D: When you started in 1992, whisky certainly wasn’t the force that it is today. What was the market like back then and when did it really take off?
Quite rightly, Tasmanian Whisky was a bit of a novelty. People really weren’t sure. They would look at us and say, “you’re not making Tasmanian whisky are you?” Until they tried it—then they very quickly decided that they did like our whisky and that we were on the right track. Still, it was a difficult thing to market, and we always knew that it was going to be so we never tried to influence people. We just thought that if we just kept on our goal of making a quality malt whisky, became stable alongside some of the other top whiskies in the world, then eventually people would come to Lark, discover it, and enjoy it. And that’s what happened.
Our first commercial release of whisky was in 1998. We only ever had a few barrels, and we found straight away that we sold all of our whisky from our first half a dozen releases before it even got on the market. People had signed up to buy the whisky before it was even released. So that was very difficult for us, because even though we had made something and we had a few small releases, we didn’t have a chance to really get it out into the marketplace. That probably didn’t happen until the year 2000, which is when we started to have sufficient whisky to be able to have whisky on shelves.
The first commercial premises were out in Richmond. In 2000, we came to the current premises on the waterfront here in Hobart, which was a tremendous thing for us because it really put us in front of all the visitors to Tasmania, but more importantly to the locals of Tasmania. We found that we now had the ability to share with the locals a product that was becoming well known to visitors. They started to take ownership and pride in our product. Locals would bring visitors to us, and it grew from there. I can honestly say that we have never had a huge budget for marketing like the huge liquor companies. The product had to have people loving it, being proud of it, and spreading the word for us. That happened, and that explains the explosion of it—of the demand for Tasmanian whiskies—in the last 15 years. It has been phenomenal.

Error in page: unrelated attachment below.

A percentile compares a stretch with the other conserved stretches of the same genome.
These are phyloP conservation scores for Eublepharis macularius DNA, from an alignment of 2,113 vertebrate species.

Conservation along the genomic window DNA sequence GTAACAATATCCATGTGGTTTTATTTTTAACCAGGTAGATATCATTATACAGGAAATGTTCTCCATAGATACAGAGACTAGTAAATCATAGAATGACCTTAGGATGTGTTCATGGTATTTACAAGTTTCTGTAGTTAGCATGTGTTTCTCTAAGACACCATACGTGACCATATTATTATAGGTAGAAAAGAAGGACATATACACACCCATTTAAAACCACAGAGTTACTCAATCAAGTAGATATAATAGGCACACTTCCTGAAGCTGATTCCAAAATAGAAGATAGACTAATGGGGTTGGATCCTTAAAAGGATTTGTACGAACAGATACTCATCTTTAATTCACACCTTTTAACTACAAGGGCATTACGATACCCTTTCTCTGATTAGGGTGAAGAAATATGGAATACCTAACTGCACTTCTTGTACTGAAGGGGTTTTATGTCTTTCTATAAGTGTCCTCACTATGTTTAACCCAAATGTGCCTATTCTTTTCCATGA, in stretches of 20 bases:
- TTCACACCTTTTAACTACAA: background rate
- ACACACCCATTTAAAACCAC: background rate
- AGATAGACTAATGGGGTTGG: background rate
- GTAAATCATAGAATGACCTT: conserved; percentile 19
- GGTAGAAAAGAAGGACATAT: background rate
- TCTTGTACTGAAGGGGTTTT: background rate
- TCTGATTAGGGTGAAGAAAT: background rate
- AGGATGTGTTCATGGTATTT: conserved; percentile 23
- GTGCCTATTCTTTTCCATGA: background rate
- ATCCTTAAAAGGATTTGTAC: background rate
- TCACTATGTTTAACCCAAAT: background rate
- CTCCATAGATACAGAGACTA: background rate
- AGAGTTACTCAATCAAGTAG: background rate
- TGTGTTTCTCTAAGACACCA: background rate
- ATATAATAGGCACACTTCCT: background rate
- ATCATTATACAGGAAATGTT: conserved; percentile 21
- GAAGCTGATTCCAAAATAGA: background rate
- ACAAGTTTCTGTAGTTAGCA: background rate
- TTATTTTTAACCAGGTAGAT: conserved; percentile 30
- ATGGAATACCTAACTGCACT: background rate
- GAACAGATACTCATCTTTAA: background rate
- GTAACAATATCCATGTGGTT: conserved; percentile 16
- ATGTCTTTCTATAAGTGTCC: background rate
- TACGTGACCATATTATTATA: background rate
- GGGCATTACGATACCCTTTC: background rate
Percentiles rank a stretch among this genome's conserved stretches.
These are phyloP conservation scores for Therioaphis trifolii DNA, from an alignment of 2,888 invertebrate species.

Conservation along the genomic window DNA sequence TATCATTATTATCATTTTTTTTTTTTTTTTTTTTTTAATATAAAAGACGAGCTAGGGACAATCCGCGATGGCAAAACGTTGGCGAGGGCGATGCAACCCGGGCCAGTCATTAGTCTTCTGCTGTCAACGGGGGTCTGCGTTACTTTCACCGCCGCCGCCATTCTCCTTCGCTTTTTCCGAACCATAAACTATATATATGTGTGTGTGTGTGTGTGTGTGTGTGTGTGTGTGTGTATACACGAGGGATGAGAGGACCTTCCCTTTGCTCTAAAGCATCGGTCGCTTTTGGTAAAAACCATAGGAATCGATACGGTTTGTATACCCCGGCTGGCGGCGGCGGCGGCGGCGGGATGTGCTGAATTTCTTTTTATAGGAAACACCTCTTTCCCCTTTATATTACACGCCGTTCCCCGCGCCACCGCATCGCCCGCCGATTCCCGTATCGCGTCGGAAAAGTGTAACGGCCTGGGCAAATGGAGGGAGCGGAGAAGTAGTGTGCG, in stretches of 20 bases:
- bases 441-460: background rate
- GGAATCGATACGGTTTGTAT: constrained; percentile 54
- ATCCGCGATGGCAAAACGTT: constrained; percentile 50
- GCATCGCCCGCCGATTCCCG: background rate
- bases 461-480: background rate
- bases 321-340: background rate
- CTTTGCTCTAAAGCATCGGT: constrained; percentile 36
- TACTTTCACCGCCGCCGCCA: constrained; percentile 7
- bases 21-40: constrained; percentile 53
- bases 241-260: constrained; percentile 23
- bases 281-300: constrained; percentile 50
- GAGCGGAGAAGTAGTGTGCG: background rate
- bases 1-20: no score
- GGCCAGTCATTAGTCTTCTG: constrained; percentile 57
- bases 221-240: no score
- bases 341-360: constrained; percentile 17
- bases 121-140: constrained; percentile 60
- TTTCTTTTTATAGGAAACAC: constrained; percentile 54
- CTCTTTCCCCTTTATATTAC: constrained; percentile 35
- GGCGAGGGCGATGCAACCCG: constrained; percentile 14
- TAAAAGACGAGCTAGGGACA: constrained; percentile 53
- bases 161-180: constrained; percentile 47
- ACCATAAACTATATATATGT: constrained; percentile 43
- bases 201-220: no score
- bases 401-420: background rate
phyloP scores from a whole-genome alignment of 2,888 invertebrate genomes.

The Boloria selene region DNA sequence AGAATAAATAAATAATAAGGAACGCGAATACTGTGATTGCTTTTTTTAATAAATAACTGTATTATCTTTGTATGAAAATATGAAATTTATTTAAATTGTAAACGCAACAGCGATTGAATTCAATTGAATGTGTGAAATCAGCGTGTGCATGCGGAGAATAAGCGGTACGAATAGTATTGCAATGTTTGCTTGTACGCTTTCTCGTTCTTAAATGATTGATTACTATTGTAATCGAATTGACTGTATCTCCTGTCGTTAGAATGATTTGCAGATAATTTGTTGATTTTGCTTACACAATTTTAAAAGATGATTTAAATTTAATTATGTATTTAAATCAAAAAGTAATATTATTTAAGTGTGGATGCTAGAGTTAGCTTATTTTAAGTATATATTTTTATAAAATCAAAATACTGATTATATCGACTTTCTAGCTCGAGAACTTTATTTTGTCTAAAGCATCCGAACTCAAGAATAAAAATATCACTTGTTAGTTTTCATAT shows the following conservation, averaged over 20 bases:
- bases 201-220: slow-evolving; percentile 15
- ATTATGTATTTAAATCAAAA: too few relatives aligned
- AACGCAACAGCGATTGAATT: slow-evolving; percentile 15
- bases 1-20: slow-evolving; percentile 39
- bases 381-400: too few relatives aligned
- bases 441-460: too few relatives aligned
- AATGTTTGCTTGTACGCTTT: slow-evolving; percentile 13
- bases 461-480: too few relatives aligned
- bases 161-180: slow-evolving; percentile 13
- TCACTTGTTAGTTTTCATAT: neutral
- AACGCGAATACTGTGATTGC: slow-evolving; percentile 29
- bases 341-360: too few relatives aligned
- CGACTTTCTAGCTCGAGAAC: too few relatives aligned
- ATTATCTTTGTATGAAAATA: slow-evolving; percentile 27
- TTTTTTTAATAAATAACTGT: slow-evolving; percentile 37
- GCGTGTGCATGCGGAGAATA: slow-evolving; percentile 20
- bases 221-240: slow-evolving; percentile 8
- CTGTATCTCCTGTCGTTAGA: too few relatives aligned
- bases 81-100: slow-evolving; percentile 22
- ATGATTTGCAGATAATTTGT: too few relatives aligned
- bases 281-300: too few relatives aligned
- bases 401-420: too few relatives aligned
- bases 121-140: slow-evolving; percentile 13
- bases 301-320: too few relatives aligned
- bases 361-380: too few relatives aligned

D: When Shinjiro Torii, the founder of Suntory, was creating the first Japanese Whisky, he would make sample boxes for tasters. He would sneak in a sample of Johnnie Walker and was not satisfied until his whisky was chosen over the Walker. Are there any regions or styles that influenced you or that you really wanted to beat?
Honestly, I never really wanted to beat any other whisky. I was tremendously fond of Scottish whiskies. I was always a bit nervous that the Scottish industry might look at us and think, you know, what are you doing trying to make whisky in Tasmania? I was very nervous about their reaction. But what I found out very early on was that the Scottish industry was very keen to see us make good whisky, and became very supportive and helpful along the way. All that I ever wanted to do was to show that one day our whisky might be able to stand up alongside theirs. The first recognition of that came in 2009 when we picked up an award in the World Whisky Awards for best whisky outside of Scotland and Ireland. A judge came up to me during a dinner in Scotland to congratulate me and say that we thoroughly deserved to win and to ask, “How the hell are you doing that? What are you doing in Tasmania to produce such rich oily malts?” For me, that was a wonderful moment—that the rest of the industry was recognizing us as being a truly significant whisky producer in the world market. That was wonderful. And it’s just gone on from there.
D: There are now 14 whisky distilleries on Tasmania. What are some of your favorites besides Lark?
I’m very proud of what Sullivan’s Cove is doing and I’m pleased to say that I actually had a hand in the old days with their whisky that is winning these top awards. I was the head distiller there for 18 months, and to see that distillery grow the way that it has fills me with a sense of pride. It’s wonderful. We’re producing a paddock to bottle rye whisky here in Tasmania. Peter Bignell is a fantastic, innovative chap, and he’s doing a great job (Editor's Note: Bignell is the master distiller and owner at Belgrove Distillery, which produces the paddock to bottle rye whisky being referenced.) The great thing is, all of our whiskies are using the same barley, but we’ve all developed our own style and character. Hellyers Road is a wonderful whisky. They’ve started doing some things like maturing their whisky and finishing it in Pinot Noir casks. It’s sensational whisky. And they have reached around the world, alongside Sullivan’s Cove. And Overeem, which has now become a part of the Lark family. It’s just terrific to see that we’re all struggling to meet demand for our whisky. It’s a great time to be in this industry.